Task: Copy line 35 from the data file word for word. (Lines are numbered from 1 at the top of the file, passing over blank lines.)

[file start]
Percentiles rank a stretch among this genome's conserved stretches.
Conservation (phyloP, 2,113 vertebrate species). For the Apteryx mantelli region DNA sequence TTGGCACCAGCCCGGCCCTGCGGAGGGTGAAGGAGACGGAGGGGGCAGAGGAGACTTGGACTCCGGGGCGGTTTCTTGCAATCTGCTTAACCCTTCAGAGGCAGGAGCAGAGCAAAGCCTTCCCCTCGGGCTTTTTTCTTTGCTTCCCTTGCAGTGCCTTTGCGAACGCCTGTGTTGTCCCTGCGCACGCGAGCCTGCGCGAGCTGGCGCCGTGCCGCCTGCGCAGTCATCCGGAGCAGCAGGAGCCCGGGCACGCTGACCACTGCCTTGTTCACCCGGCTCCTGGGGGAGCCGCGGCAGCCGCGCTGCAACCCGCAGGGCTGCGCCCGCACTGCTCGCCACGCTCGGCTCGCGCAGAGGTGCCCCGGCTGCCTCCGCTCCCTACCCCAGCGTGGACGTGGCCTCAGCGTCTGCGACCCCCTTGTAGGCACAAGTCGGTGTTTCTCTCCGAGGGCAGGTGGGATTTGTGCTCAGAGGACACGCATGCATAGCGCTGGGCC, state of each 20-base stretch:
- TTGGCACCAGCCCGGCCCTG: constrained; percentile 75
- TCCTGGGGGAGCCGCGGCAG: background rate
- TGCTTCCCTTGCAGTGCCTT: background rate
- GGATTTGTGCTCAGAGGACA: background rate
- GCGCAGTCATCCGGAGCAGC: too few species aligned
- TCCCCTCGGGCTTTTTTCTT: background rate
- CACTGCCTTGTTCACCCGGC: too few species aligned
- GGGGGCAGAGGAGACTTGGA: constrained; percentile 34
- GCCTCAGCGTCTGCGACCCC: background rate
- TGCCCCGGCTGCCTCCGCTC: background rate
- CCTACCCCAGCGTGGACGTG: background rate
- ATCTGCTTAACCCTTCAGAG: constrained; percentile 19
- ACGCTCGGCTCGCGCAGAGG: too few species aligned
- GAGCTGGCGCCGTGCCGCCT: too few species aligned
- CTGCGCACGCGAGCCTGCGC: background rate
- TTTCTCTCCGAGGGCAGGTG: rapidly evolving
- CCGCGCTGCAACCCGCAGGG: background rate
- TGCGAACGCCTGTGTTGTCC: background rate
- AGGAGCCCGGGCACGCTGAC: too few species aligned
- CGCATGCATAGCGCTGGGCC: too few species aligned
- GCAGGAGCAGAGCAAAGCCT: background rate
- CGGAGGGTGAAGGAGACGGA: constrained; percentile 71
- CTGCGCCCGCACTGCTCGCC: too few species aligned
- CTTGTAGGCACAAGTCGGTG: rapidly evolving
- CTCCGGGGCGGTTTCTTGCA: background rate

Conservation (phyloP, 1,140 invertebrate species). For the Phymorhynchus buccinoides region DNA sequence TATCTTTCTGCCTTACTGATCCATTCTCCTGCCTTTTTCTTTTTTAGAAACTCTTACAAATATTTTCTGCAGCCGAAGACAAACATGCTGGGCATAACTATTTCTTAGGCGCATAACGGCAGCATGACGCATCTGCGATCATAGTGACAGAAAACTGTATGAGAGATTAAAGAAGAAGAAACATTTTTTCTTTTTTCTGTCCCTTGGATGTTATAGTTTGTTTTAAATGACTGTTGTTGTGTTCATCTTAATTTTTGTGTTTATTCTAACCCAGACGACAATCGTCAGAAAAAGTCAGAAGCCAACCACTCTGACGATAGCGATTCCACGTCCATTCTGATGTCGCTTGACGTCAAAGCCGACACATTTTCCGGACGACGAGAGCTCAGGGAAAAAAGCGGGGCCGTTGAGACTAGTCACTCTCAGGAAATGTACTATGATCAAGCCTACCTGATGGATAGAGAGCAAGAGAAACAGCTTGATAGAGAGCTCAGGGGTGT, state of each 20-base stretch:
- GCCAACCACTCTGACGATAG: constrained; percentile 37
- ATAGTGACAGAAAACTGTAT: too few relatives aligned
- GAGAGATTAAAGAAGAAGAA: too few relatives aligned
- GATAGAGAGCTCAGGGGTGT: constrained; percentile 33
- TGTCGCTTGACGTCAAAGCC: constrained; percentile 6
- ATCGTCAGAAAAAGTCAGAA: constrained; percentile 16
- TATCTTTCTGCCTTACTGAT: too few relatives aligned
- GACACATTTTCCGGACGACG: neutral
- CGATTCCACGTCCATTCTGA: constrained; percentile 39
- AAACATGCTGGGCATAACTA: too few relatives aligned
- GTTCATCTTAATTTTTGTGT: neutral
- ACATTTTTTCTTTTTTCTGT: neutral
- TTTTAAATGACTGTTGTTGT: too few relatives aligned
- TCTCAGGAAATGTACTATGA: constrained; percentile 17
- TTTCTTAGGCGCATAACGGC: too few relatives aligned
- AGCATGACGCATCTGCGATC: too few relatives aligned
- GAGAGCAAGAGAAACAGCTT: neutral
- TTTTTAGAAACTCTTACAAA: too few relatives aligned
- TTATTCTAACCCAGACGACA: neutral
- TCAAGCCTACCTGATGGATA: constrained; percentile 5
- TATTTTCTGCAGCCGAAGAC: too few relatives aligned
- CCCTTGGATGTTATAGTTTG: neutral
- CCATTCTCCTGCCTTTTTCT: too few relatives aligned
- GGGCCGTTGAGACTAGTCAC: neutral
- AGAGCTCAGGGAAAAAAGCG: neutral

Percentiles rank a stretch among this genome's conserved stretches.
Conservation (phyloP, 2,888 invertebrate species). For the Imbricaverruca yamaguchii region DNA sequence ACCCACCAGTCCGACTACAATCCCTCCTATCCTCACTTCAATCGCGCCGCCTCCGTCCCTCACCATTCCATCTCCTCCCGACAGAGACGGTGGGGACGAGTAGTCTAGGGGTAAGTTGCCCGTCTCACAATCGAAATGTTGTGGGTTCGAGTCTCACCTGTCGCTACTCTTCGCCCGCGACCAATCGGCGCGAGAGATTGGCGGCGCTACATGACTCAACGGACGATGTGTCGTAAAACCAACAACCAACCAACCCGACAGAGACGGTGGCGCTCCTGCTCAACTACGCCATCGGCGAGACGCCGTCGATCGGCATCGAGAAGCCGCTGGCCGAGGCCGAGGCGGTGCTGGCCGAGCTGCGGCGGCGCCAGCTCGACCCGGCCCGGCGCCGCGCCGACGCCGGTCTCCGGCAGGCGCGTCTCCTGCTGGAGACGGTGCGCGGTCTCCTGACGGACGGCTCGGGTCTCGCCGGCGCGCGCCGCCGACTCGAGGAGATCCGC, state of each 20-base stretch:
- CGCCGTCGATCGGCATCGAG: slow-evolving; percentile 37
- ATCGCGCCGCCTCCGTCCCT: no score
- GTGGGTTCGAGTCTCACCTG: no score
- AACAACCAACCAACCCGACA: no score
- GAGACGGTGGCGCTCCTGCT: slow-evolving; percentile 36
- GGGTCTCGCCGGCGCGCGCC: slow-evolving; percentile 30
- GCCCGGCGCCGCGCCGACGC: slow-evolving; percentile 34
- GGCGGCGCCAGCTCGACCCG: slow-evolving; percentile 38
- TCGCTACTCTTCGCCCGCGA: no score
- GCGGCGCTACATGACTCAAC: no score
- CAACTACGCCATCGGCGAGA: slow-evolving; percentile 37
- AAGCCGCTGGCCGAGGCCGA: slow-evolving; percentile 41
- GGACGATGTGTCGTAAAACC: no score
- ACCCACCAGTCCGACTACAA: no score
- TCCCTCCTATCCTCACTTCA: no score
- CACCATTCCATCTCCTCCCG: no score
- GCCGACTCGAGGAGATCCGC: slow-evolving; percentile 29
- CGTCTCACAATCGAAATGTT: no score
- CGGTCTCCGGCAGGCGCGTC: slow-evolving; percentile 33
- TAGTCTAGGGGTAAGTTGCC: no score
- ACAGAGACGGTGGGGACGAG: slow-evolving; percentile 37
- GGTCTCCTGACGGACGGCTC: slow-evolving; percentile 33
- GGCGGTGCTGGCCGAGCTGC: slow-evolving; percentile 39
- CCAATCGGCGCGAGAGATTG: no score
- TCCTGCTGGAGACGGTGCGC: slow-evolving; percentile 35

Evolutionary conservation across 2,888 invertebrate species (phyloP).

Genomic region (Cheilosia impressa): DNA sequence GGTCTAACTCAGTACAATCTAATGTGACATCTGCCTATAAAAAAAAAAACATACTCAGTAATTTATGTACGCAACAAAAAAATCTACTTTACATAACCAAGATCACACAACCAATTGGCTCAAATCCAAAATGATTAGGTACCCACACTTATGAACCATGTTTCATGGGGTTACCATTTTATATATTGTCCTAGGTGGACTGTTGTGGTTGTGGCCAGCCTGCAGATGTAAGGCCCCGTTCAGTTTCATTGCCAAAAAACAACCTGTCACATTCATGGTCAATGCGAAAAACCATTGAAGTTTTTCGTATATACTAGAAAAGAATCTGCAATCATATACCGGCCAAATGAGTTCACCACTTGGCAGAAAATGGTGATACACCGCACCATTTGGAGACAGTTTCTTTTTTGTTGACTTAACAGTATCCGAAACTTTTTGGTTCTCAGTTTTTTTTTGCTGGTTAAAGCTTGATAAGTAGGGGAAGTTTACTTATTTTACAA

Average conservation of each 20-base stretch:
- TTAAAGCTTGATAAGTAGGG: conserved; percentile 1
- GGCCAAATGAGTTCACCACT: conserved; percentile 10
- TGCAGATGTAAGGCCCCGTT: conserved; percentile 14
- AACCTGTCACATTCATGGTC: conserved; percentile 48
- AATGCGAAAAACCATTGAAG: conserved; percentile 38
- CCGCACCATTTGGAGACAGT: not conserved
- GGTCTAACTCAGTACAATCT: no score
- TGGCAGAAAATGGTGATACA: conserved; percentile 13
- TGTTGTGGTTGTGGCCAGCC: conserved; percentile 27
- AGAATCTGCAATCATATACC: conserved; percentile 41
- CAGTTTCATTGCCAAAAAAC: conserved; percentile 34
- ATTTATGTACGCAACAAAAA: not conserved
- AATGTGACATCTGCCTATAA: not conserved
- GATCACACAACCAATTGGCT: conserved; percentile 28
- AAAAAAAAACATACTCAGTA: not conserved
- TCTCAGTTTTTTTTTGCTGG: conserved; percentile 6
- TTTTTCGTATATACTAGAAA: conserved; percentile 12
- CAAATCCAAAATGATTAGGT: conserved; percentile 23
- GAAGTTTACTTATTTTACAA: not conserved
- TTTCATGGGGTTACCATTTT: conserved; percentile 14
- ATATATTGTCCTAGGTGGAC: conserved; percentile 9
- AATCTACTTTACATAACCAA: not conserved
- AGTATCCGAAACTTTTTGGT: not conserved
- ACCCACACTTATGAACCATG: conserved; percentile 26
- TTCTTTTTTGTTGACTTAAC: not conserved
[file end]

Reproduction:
- TATCTTTCTGCCTTACTGAT: too few relatives aligned